- Benchmark Brent crude futures rose by as much as 19.5% to $71.95 per barrel, the biggest intra-day jump since Jan. 14, 1991.
- U.S. West Texas Intermediate (WTI) futures climbed by as much as 15.5% to $63.34 a barrel, the biggest intra-day percentage gain since June 22, 1998.
Oil prices surged on Monday, with Brent crude posting its biggest intra-day percentage gain since the start of the Gulf War in 1991, after an attack on Saudi Arabian oil facilities on Saturday shut in the equivalent of 5% of global supply.
Benchmark Brent crude futures rose by as much as 19.5% to $71.95 per barrel, the biggest intra-day jump since Jan. 14, 1991. The front-month contract was at $66.20 per barrel, up $5.98, or 9.9%, from their previous close, at by 0343 GMT.
U.S. West Texas Intermediate (WTI) futures climbed by as much as 15.5% to $63.34 a barrel, the biggest intra-day percentage gain since June 22, 1998. The front-month contract was at $59.73 a barrel, up $4.88, or 8.9%, at 0343 GMT.
Saudi Arabia is the world’s biggest oil exporter and the attack on the state-owned producer Saudi Aramco’s processing facilities at Abqaiq and Khurais has cut output by 5.7 million barrels per day. The company has not given a timeline for the resumption of full output.
A source close to the matter told Reuters the return to full oil capacity could take “weeks, not days.”
Saudi Arabia’s oil exports will continue as normal this week as the kingdom taps into stocks from its large storage facilities, an industry source briefed on the developments told Reuters on Sunday.
“How the United States and Saudi Arabia deal with the situation will be closely watched,” said Margaret Yang, market analyst at CMC Markets in Singapore.
“If higher oil prices are here to stay, Asia’s oil reliant economies such as China, Japan, India, South Korea and the Philippines will start to feel the pain as higher energy and raw material prices add on the cost burden,” Yang added.
U.S. President Donald Trump said he approved the release of oil from the U.S. Strategic Petroleum Reserve (SPR) if needed in a quantity to be determined due to the attack.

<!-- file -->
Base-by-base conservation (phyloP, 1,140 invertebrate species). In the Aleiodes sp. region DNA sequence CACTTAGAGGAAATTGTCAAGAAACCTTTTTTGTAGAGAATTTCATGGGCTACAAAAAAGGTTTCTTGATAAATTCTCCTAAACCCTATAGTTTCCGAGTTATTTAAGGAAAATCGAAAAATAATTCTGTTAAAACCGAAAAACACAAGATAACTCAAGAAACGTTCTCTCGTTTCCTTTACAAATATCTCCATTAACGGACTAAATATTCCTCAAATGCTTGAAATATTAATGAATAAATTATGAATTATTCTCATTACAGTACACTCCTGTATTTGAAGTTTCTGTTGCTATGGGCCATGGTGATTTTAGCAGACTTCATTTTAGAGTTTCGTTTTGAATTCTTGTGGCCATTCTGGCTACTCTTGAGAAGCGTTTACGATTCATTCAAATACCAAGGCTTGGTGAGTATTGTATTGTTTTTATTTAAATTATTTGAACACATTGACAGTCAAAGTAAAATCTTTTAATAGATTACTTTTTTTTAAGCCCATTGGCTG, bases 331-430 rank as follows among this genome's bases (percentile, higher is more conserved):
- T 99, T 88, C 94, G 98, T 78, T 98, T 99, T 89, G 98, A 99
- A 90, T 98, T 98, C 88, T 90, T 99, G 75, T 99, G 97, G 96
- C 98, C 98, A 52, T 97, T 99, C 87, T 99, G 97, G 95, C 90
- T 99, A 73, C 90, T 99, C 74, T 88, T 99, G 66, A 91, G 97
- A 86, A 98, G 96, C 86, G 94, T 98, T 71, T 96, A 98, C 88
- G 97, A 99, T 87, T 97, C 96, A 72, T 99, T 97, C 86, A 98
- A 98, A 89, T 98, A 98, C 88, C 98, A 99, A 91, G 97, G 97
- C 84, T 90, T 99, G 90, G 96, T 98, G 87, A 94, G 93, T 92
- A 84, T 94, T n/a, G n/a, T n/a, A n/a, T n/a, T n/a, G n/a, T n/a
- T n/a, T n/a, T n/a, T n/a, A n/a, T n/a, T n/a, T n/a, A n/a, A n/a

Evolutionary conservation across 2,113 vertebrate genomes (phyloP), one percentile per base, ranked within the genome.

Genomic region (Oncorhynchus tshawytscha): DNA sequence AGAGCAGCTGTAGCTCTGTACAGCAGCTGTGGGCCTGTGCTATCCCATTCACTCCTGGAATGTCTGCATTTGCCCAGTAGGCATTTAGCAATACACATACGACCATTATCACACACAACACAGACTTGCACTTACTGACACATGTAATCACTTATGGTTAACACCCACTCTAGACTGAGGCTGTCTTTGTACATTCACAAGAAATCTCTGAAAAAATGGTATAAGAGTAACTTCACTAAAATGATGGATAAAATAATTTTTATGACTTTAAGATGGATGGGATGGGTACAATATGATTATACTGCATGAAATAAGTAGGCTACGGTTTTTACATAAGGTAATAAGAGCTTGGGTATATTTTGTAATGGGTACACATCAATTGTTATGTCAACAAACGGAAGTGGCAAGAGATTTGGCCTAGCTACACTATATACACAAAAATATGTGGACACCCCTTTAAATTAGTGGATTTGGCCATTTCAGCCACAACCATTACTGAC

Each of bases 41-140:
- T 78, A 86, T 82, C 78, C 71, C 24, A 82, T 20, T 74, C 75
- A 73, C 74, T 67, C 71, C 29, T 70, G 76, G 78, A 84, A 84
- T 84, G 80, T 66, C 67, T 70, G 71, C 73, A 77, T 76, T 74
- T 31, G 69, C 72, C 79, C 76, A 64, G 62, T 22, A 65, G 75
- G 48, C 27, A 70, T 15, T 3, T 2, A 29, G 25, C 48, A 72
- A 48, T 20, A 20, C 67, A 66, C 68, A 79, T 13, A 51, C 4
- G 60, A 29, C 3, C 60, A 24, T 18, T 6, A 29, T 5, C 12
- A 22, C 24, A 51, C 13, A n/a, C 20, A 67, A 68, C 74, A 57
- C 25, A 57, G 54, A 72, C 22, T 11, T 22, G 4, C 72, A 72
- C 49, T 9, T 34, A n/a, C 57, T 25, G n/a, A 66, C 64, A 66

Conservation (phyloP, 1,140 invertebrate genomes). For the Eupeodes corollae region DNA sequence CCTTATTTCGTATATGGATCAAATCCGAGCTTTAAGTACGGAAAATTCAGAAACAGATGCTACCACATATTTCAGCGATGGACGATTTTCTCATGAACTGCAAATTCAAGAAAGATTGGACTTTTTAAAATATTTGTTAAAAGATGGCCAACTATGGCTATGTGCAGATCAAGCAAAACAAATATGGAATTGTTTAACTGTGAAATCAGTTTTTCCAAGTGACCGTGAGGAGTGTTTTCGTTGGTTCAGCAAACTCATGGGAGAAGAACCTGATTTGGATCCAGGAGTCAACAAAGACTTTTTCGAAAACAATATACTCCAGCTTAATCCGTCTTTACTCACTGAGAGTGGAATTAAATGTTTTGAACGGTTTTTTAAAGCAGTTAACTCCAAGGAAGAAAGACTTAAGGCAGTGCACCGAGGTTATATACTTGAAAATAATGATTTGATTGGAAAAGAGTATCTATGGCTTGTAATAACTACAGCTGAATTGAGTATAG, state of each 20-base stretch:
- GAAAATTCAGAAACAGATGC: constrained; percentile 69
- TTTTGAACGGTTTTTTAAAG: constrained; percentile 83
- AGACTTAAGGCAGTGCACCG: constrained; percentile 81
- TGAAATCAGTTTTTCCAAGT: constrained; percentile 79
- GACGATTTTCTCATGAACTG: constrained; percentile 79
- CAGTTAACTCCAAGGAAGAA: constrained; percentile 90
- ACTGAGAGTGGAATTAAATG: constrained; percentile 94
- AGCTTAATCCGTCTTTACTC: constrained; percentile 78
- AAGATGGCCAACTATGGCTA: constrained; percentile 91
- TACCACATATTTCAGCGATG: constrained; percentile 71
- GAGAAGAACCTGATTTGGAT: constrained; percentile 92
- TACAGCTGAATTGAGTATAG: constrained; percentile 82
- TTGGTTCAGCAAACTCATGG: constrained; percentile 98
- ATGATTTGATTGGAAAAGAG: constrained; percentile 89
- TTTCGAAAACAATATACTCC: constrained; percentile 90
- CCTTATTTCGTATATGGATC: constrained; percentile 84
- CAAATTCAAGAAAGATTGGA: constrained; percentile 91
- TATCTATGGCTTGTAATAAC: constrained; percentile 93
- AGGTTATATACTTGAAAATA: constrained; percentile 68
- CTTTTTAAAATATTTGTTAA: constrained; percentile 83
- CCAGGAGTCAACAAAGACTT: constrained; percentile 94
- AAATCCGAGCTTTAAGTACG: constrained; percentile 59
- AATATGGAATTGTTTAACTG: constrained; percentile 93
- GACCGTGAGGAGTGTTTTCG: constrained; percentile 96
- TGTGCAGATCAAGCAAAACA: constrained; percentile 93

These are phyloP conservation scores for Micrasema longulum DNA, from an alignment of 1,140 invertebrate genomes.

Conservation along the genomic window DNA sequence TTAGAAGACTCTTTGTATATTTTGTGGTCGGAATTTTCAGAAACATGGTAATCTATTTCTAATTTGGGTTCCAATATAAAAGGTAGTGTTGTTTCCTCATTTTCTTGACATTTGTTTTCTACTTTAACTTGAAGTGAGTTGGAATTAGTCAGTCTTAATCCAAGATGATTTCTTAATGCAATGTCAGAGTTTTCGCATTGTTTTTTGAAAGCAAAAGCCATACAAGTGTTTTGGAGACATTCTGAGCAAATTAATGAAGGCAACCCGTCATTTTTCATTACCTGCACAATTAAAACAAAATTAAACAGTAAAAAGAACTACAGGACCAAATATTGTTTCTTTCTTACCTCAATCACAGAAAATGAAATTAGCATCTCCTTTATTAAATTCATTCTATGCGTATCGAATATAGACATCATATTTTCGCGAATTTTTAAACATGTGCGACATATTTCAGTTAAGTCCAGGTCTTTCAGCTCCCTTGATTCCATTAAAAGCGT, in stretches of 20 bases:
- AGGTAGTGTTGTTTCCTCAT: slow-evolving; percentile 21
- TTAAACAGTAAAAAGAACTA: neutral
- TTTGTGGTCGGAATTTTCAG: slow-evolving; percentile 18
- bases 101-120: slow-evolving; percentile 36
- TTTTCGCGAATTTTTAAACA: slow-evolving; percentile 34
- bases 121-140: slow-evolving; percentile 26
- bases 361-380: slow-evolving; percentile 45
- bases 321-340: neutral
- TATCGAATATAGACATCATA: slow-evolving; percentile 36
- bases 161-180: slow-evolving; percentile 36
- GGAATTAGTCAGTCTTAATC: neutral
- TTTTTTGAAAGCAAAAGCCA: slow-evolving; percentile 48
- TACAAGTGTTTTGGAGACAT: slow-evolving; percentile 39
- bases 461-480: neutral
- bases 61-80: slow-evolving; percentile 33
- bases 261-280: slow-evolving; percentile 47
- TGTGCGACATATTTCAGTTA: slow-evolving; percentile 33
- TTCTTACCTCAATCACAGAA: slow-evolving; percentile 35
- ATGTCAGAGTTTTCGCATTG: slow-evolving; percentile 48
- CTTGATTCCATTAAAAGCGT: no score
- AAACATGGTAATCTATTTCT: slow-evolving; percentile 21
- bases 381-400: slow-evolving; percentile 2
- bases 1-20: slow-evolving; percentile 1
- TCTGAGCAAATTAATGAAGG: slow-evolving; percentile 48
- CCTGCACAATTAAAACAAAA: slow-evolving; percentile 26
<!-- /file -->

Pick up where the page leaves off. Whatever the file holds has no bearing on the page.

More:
The attack on plants in the heartland of Saudi Arabia’s oil industry, including the world’s biggest petroleum-processing facility at Abqaiq, came from the direction of Iran, and cruise missiles may have been used, according to a senior U.S. official. Initial reports indicated the attack came from Yemen.
Trump also said the United States was “locked and loaded” for a potential response to the attack on Saudi Arabia’s oil facilities.
ANZ Research said in a note that the market would price in “a sizable global geopolitical risk premium”.
“Any expectation that the market had about the U.S. easing sanctions on Iran following President Trump’s dismissal of John Bolton will quickly dissipate.
This should see Brent crude test the $70 per barrel mark in the short term,” ANZ Research said.
Saudi Arabia is set to become a significant buyer of refined products after the attacks, consultancy Energy Aspects said in a note.
Saudi Aramco will likely buy significant quantities of gasoline, diesel and possibly fuel oil while cutting liquefied petroleum gas exports.
U.S. gasoline futures rose as much 12.9%, while U.S. heating oil futures rose by as much as 10.8%. China’s Shanghai crude oil futures rose to its trading limit, gaining 8% at the open.
Meanwhile, Saudi Aramco has told one Indian refinery there will be no immediate impact on oil supplies as it will deliver crude from other sources and has adequate inventory, a source with the refinery said.
Other Asian buyers such as Thailand have also said the attack would have no immediate impact on oil imports.